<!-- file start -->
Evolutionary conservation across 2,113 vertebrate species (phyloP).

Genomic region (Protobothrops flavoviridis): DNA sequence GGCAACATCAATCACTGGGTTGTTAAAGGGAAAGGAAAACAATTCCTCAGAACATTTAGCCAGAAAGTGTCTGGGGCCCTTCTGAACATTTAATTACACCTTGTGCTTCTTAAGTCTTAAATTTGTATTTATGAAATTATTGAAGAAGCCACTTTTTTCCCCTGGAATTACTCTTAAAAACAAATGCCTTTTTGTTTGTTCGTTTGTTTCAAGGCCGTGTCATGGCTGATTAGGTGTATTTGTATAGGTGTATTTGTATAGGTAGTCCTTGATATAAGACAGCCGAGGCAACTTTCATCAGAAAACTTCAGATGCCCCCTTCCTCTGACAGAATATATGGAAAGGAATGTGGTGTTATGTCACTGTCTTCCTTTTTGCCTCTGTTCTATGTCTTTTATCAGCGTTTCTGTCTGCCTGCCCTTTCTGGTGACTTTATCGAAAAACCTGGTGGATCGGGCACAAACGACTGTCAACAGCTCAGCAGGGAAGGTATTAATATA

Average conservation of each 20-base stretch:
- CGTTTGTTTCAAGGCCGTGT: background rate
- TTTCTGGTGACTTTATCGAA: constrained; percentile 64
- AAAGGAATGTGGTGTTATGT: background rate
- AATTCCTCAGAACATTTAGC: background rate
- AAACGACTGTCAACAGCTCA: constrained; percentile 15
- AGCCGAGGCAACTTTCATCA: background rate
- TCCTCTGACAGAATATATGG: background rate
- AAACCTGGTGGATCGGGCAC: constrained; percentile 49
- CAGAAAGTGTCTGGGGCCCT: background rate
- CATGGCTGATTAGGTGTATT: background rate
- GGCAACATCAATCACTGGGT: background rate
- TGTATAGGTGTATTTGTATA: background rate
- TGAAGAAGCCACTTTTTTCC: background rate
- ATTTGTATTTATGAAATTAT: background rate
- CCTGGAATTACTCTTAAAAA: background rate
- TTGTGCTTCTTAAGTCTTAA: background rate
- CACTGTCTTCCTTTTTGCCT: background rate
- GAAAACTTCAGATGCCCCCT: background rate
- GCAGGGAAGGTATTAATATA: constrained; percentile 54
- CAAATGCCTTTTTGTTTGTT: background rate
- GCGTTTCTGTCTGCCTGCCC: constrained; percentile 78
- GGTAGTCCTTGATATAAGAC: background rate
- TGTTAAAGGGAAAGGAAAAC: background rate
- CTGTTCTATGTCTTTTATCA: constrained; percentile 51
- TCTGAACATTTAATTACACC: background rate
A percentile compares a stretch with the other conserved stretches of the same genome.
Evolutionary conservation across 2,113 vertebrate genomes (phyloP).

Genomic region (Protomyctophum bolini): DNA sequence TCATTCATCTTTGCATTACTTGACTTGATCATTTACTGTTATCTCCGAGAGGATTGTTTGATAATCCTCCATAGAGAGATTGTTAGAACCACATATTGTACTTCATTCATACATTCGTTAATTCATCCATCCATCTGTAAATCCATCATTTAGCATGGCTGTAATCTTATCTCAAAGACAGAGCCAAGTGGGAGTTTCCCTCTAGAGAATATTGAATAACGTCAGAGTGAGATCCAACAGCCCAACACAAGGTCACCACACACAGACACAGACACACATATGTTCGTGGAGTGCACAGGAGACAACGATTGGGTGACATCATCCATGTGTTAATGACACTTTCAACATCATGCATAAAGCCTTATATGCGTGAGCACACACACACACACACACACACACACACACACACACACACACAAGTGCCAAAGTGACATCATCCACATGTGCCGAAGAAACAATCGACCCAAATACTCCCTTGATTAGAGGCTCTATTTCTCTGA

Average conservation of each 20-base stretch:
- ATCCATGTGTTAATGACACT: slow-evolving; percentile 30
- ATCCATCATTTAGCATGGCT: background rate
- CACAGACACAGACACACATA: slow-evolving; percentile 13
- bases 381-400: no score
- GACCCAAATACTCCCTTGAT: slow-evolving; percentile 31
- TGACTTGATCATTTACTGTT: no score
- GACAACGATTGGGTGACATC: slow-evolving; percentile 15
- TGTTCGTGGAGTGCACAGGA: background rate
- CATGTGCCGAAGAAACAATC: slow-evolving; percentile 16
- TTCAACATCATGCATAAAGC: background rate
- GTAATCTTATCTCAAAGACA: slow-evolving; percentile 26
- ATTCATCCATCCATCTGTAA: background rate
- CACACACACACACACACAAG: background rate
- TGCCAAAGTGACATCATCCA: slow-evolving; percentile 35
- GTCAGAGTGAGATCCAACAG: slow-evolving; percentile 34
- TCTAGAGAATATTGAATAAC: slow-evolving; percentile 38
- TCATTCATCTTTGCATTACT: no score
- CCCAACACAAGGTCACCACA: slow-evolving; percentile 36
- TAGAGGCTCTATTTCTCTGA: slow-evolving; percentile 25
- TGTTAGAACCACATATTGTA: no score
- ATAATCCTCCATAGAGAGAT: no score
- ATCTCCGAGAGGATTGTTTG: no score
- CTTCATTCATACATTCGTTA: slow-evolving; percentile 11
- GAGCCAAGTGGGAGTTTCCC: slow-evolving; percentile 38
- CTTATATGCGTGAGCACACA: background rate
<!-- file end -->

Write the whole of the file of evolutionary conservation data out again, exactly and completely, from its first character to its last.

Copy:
Evolutionary conservation across 2,113 vertebrate species (phyloP).

Genomic region (Protobothrops flavoviridis): DNA sequence GGCAACATCAATCACTGGGTTGTTAAAGGGAAAGGAAAACAATTCCTCAGAACATTTAGCCAGAAAGTGTCTGGGGCCCTTCTGAACATTTAATTACACCTTGTGCTTCTTAAGTCTTAAATTTGTATTTATGAAATTATTGAAGAAGCCACTTTTTTCCCCTGGAATTACTCTTAAAAACAAATGCCTTTTTGTTTGTTCGTTTGTTTCAAGGCCGTGTCATGGCTGATTAGGTGTATTTGTATAGGTGTATTTGTATAGGTAGTCCTTGATATAAGACAGCCGAGGCAACTTTCATCAGAAAACTTCAGATGCCCCCTTCCTCTGACAGAATATATGGAAAGGAATGTGGTGTTATGTCACTGTCTTCCTTTTTGCCTCTGTTCTATGTCTTTTATCAGCGTTTCTGTCTGCCTGCCCTTTCTGGTGACTTTATCGAAAAACCTGGTGGATCGGGCACAAACGACTGTCAACAGCTCAGCAGGGAAGGTATTAATATA

Average conservation of each 20-base stretch:
- CGTTTGTTTCAAGGCCGTGT: background rate
- TTTCTGGTGACTTTATCGAA: constrained; percentile 64
- AAAGGAATGTGGTGTTATGT: background rate
- AATTCCTCAGAACATTTAGC: background rate
- AAACGACTGTCAACAGCTCA: constrained; percentile 15
- AGCCGAGGCAACTTTCATCA: background rate
- TCCTCTGACAGAATATATGG: background rate
- AAACCTGGTGGATCGGGCAC: constrained; percentile 49
- CAGAAAGTGTCTGGGGCCCT: background rate
- CATGGCTGATTAGGTGTATT: background rate
- GGCAACATCAATCACTGGGT: background rate
- TGTATAGGTGTATTTGTATA: background rate
- TGAAGAAGCCACTTTTTTCC: background rate
- ATTTGTATTTATGAAATTAT: background rate
- CCTGGAATTACTCTTAAAAA: background rate
- TTGTGCTTCTTAAGTCTTAA: background rate
- CACTGTCTTCCTTTTTGCCT: background rate
- GAAAACTTCAGATGCCCCCT: background rate
- GCAGGGAAGGTATTAATATA: constrained; percentile 54
- CAAATGCCTTTTTGTTTGTT: background rate
- GCGTTTCTGTCTGCCTGCCC: constrained; percentile 78
- GGTAGTCCTTGATATAAGAC: background rate
- TGTTAAAGGGAAAGGAAAAC: background rate
- CTGTTCTATGTCTTTTATCA: constrained; percentile 51
- TCTGAACATTTAATTACACC: background rate
A percentile compares a stretch with the other conserved stretches of the same genome.
Evolutionary conservation across 2,113 vertebrate genomes (phyloP).

Genomic region (Protomyctophum bolini): DNA sequence TCATTCATCTTTGCATTACTTGACTTGATCATTTACTGTTATCTCCGAGAGGATTGTTTGATAATCCTCCATAGAGAGATTGTTAGAACCACATATTGTACTTCATTCATACATTCGTTAATTCATCCATCCATCTGTAAATCCATCATTTAGCATGGCTGTAATCTTATCTCAAAGACAGAGCCAAGTGGGAGTTTCCCTCTAGAGAATATTGAATAACGTCAGAGTGAGATCCAACAGCCCAACACAAGGTCACCACACACAGACACAGACACACATATGTTCGTGGAGTGCACAGGAGACAACGATTGGGTGACATCATCCATGTGTTAATGACACTTTCAACATCATGCATAAAGCCTTATATGCGTGAGCACACACACACACACACACACACACACACACACACACACACACAAGTGCCAAAGTGACATCATCCACATGTGCCGAAGAAACAATCGACCCAAATACTCCCTTGATTAGAGGCTCTATTTCTCTGA

Average conservation of each 20-base stretch:
- ATCCATGTGTTAATGACACT: slow-evolving; percentile 30
- ATCCATCATTTAGCATGGCT: background rate
- CACAGACACAGACACACATA: slow-evolving; percentile 13
- bases 381-400: no score
- GACCCAAATACTCCCTTGAT: slow-evolving; percentile 31
- TGACTTGATCATTTACTGTT: no score
- GACAACGATTGGGTGACATC: slow-evolving; percentile 15
- TGTTCGTGGAGTGCACAGGA: background rate
- CATGTGCCGAAGAAACAATC: slow-evolving; percentile 16
- TTCAACATCATGCATAAAGC: background rate
- GTAATCTTATCTCAAAGACA: slow-evolving; percentile 26
- ATTCATCCATCCATCTGTAA: background rate
- CACACACACACACACACAAG: background rate
- TGCCAAAGTGACATCATCCA: slow-evolving; percentile 35
- GTCAGAGTGAGATCCAACAG: slow-evolving; percentile 34
- TCTAGAGAATATTGAATAAC: slow-evolving; percentile 38
- TCATTCATCTTTGCATTACT: no score
- CCCAACACAAGGTCACCACA: slow-evolving; percentile 36
- TAGAGGCTCTATTTCTCTGA: slow-evolving; percentile 25
- TGTTAGAACCACATATTGTA: no score
- ATAATCCTCCATAGAGAGAT: no score
- ATCTCCGAGAGGATTGTTTG: no score
- CTTCATTCATACATTCGTTA: slow-evolving; percentile 11
- GAGCCAAGTGGGAGTTTCCC: slow-evolving; percentile 38
- CTTATATGCGTGAGCACACA: background rate